Beer in hand, we walked over the thick needles and basalt cobblestones of the pine forest floor, broken limbs and fallen trees interspersed with cactus and agave, mushrooms and moss, to stand at the edge, fifteen feet beyond the screen of trees, three hundred yards from camp. The dirt and vegetation ended abruptly, and I looked down at sixty- to seventy-foot basalt walls and aretes, cracks and corners.
His eyebrows high on his wrinkled forehead, Rich grinned at my astonished face and chuckled, "Got three TRs set up already. Most of it's ten or so, I reckon."
[page] We spent the next two days trying to find the place on any guidebook while steadily devouring the lines on lead and toprope. Mornings of hot coffee and oatmeal, while the dew glistened on forest grass and gear clicked and clanked musically, the camp full of the smell of woodsmoke and damp clothing and coffee, aimless debate and conversation filling the silence as we wandered casually towards the edge.
Evenings were symphonies of the senses; fantastic food, cold brews, tales of distant andventure and friends lost and found; of lightning flickering among distant thunderclouds, basso grumbles counterpointing the silent stars and dancing bats, crickets and nightjars and frogs filling the dusk with their songs, of the smell of the forest, and a slow-cooking steak, the rich tang of pine sap and the faintly moldy smell of a tattered guidebook.
The hike in was a steep, loose wooded slope, not that bad, but nothing to write home to Mom about. The predominance of the cracks and dihedrals seemed to fall between hard 5.9 and straight-on 5.11, offering no moderate exit/escape, but late the first day I found a likely-looking ramp that seemed to lead to the top. I pointed it out to Rich, who shook his head, smiled, and threatened to lead it if I didn’t.
The next morning Looking Grass West went free and easy at a surprising 5.6, five solid pieces protecting the winding line as it climbed up around a corner, then doubled back right through an arch formed by a leaning pillar of basalt. Climbing the back of this refrigerator-sized pillar, which seemed likely to break loose and plummet directly onto your belayer at any instant (and which has probably been there for a millenium), put me back on the rim less than one hundred yards from camp.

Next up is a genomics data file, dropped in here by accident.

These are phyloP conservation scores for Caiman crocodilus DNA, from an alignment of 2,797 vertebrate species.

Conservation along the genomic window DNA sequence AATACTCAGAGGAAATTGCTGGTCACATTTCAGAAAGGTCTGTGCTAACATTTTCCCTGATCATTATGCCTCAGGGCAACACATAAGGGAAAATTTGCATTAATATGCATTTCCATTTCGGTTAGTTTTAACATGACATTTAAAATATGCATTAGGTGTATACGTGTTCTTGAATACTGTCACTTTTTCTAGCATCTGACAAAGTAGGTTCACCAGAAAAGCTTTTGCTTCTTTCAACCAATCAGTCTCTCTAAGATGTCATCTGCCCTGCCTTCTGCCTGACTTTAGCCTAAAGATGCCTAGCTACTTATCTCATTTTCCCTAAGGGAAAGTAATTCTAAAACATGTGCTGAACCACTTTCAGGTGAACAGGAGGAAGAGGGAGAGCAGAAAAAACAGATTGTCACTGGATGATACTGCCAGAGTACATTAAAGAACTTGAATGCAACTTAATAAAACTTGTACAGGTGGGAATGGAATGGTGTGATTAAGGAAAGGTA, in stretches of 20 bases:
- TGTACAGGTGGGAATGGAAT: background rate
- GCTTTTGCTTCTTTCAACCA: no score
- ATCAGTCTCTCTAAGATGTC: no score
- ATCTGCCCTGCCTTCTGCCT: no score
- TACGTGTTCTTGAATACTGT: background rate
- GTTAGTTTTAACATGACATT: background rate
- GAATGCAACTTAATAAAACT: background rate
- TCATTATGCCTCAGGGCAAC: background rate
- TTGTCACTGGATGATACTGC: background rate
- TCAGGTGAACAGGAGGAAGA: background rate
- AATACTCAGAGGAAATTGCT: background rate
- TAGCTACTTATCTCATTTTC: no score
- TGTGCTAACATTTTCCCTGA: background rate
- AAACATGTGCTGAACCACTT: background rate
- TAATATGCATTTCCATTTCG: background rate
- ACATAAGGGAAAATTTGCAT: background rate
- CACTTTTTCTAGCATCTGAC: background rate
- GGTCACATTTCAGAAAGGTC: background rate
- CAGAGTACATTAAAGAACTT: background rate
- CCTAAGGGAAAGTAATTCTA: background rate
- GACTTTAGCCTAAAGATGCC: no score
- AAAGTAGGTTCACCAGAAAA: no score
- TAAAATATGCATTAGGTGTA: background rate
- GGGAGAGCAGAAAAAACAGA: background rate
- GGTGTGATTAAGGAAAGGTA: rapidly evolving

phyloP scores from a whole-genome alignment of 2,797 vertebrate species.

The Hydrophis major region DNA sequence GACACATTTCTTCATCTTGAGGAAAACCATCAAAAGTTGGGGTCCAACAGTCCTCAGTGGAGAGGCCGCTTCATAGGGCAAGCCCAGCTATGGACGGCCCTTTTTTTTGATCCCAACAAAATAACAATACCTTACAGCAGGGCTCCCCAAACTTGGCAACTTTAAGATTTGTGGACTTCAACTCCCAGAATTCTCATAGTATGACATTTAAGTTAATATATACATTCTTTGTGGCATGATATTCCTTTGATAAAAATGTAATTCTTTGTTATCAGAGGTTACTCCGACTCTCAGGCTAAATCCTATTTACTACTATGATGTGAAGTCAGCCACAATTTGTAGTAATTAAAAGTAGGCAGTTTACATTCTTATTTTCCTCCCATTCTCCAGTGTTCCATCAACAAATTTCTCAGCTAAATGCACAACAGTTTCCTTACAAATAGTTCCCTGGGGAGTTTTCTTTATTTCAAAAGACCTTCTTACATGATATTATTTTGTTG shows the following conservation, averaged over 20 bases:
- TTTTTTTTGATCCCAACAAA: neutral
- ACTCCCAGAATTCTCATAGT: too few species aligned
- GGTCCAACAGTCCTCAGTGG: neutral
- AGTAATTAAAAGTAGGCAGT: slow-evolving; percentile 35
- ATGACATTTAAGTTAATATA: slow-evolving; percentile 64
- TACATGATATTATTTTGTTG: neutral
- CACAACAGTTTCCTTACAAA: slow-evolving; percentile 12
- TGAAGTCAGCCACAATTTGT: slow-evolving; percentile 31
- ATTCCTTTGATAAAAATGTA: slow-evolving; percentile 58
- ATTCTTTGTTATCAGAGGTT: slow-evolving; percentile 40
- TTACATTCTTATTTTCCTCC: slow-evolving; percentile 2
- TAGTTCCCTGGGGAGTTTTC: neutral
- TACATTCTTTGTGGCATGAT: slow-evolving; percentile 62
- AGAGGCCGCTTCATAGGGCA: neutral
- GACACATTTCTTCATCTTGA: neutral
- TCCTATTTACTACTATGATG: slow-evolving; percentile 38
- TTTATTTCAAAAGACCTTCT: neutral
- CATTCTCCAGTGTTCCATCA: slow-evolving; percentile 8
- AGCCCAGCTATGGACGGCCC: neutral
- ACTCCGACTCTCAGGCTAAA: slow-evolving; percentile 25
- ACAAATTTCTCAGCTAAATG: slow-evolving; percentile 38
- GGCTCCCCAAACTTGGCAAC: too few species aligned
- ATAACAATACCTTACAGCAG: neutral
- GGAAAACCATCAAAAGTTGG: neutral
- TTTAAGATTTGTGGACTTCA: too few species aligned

We whooped in celebration of the discovery, a user-friendly alternative to the hell hike out. With one down and many to go, we spent the rest of the day on harder things; stemming and jamming, yarding and groveling and swearing and falling and loving every minute of it. Prickly pear unfortunately thrives along the Rim, growing at the base and among the belays, and we were all soon pincushioned with tiny golden spines. I scratched absently at poison ivy from the week before and reflected on the joys of backcountry climbing as Rich and I talked Jane through the fine points of stemming.
Friday morning, Rich cleaned the debris from the cracks on either side of a large roof, and we climbed out of a cool green cave through a beautiful dual crack system to a fine finish. This line offered so many variations that the entire morning was spent just running laps.
After lunch, we went in search of the Next Great Problem.
[page] Farther down the crag than we had yet ventured on rope, Rich's earlier explorations had spotted one or two promising things. We wandered along, leaving Jane to relax in the shade while we pondered these prospects. The choices were many, and we weighed their relative merits in the haze of an afternoon safety meeting; cooling breezes blowing through the forest, picking absently at cactus spines with fingernails and teeth as we eyed crumbling corners and doubtful cracks, fantastic edges and vegetated ledges.